How to Use Frozen Apples

When I'm planning to make an apple pie or cobbler, I will take out a package or two of apples and lay them on the counter to slightly thaw while I make my crust.

Pour the apples into the crust (if you're making a double crust apple pie) or into the pan if you're making a cobbler or crisp, then put on your toppings. It's perfectly fine (even preferable) if the apples are still only partially thawed.

Pop them into an oven preheated to 350 degrees and soon you'll be eating apple desserts that taste EXACTLY the way they did when apples were in season.

That's the best part of freezing apples -- you get that incredible peak-of-the-season flavor all year around!



Buster Bucks (author) from Sonoma County, California on September 29, 2013:

Thanks Beryl!

Best regards,


Beryl Sayles on September 29, 2013:

This has been so helpful as I just didn't know what to do with surplus pears

makayla on February 12, 2012:

i love granny smiths

good on November 17, 2011:


Buster Bucks (author) from Sonoma County, California on September 26, 2011:

Your recipe sounds delicious, Phyllis.

Thanks for sharing your ideas with us.

Best regards,


Phyllis on September 26, 2011:

I use yellow transparent apples for applesauce and freeze yellow delicious or any apple in the fall. I peel, core and slice the apples in salt water.Don't add any salt to your apples. This works if you are making sauce or slicing for the freezer. This keep the apple white . I just drain the sliced apples from the salt water, don't rinse and put 6 cups into a quart size freezer bag and freeze it. I put it into the microwave for 2 min. and mix 2 tbls. of corn starch, 3/4 cup of sugar (or splenda) , 1 1/2 tsp. cinnamon and 1/4 tsp of nutmeg.( mix with apples) The apples are still icy but that is ok. bake it at 375 for about 50 min. turns out every time. If I use fresh apples, only difference is I bake it at 400 for about 45 min.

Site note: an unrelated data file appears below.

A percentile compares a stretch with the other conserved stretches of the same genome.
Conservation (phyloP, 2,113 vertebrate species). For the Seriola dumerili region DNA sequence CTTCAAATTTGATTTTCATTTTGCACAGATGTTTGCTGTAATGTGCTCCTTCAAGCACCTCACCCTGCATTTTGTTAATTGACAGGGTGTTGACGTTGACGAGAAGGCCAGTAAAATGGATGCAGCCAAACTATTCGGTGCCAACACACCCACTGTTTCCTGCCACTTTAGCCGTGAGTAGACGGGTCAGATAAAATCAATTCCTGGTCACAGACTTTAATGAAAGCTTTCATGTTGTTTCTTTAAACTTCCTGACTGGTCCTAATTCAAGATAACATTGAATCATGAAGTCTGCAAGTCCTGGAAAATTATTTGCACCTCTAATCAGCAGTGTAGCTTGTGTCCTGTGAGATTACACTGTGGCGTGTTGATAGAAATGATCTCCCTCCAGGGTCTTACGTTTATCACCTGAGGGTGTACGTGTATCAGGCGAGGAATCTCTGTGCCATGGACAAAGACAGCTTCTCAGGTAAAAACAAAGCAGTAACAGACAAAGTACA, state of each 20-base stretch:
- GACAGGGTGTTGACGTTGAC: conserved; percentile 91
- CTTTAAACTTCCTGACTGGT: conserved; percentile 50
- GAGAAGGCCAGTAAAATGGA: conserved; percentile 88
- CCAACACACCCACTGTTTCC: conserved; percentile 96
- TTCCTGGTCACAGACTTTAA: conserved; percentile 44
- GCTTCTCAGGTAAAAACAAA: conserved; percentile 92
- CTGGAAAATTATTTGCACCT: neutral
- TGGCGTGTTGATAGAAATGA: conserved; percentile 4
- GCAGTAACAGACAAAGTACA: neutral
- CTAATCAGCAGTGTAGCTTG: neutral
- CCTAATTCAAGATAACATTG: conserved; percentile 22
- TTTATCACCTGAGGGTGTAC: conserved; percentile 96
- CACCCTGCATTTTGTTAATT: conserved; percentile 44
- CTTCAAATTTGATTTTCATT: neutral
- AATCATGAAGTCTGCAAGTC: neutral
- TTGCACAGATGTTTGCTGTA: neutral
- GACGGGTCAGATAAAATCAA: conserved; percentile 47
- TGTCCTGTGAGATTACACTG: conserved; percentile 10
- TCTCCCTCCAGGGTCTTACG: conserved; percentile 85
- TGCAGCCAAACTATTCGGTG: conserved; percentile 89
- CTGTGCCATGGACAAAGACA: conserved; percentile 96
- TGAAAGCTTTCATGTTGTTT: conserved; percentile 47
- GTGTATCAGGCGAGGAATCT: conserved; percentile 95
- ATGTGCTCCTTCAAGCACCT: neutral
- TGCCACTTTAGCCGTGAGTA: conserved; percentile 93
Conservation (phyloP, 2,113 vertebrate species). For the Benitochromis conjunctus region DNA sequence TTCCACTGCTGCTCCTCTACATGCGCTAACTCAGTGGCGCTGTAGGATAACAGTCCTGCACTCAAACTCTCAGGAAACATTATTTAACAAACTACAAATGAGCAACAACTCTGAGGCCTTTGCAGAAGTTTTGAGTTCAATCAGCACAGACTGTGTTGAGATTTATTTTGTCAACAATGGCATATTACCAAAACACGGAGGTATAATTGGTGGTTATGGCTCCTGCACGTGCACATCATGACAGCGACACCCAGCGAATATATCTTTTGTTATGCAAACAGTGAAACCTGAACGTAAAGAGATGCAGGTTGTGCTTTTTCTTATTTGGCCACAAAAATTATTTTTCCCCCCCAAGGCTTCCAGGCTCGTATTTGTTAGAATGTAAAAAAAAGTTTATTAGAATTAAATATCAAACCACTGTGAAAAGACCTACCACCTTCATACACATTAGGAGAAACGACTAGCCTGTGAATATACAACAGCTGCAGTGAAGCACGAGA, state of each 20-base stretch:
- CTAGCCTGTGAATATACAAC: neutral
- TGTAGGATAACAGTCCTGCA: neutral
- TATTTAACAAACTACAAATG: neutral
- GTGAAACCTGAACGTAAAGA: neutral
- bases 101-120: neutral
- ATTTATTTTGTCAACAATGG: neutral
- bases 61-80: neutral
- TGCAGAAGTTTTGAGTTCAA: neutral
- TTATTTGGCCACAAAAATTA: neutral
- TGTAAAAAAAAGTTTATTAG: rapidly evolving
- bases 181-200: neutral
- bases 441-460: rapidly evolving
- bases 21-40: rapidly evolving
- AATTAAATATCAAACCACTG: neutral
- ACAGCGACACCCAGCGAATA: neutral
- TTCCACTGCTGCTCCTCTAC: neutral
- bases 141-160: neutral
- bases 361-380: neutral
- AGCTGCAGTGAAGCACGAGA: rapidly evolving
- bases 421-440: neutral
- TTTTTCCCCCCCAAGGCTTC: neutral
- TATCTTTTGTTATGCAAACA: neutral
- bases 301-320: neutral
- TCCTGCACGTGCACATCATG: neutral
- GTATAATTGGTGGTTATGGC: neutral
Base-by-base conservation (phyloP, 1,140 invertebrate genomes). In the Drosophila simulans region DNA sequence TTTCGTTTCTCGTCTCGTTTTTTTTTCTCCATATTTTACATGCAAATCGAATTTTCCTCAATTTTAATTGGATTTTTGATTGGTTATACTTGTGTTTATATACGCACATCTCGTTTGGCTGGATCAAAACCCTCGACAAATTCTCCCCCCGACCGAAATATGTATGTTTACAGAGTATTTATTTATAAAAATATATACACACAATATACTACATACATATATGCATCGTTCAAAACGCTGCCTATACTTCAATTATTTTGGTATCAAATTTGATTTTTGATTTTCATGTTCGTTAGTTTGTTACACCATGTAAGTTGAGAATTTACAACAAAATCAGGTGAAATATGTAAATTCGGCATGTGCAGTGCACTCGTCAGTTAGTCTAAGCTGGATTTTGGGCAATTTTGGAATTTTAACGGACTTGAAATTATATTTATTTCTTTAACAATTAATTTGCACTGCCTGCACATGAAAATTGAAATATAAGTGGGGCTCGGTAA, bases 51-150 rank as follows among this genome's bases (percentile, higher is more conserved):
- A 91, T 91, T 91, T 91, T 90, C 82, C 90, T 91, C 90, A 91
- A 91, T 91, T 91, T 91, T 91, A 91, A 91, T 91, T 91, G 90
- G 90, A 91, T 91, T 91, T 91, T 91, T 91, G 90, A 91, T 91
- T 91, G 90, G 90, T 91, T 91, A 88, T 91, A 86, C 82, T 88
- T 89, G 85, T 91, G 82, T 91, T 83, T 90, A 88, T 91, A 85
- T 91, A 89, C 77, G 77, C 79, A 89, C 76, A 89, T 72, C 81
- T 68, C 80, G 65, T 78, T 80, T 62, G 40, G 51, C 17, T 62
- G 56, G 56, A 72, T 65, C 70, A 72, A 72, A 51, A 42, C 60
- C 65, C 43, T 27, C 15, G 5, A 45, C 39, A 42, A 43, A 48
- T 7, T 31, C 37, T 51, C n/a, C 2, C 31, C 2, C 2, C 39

DeeDaw on September 22, 2011:

You can preserve apples by wrapping in newspaper and storing in a box in a cool dry place. I also use lemonade instead of lemon juice it doesn't sweeten them much but keeps them white.

Eloise Hope from Portland, Oregon, USA on August 09, 2011:

Clever way of testing how well apples will last, your brown test! Very smart idea. Thanks for the tips.

Wendy on February 28, 2011:

I am glad to hear that some one

loves granny smith apples that

means I am not the only one

fkf on February 23, 2011:

thank you

Michael on February 15, 2011:

I come from Australia and have used this method for many a year and it always turns out fine.I use granny smith apples,the more tart ,the better.Nice to see others doing the same on the other side of the world.Thanks,Michael

Bubbles on November 28, 2010:

I love apple pie!!! It's delish.

Buster Bucks (author) from Sonoma County, California on November 23, 2010:

Hi Trina,

I would wait until you're about to make the pie before peeling the apples. Once the peel is removed, the apples will begin oxidizing (turning brown) and they begin losing moisture.

The best pies take everything into account... and that means using fruit that is the best you can possibly find, and preparing that fruit just before making your pie.

Thanks so much for taking the time to write, Trina. Good luck with your pie.

All the best,


Trina on November 23, 2010:

Hi Buster,

Thanks for all of the apple tips...I have another question. If I were to peel apples a day before I make apple pie (mcIntosh) would it make a difference in the pie?

Buster Bucks (author) from Sonoma County, California on November 14, 2010:

Hi Glo,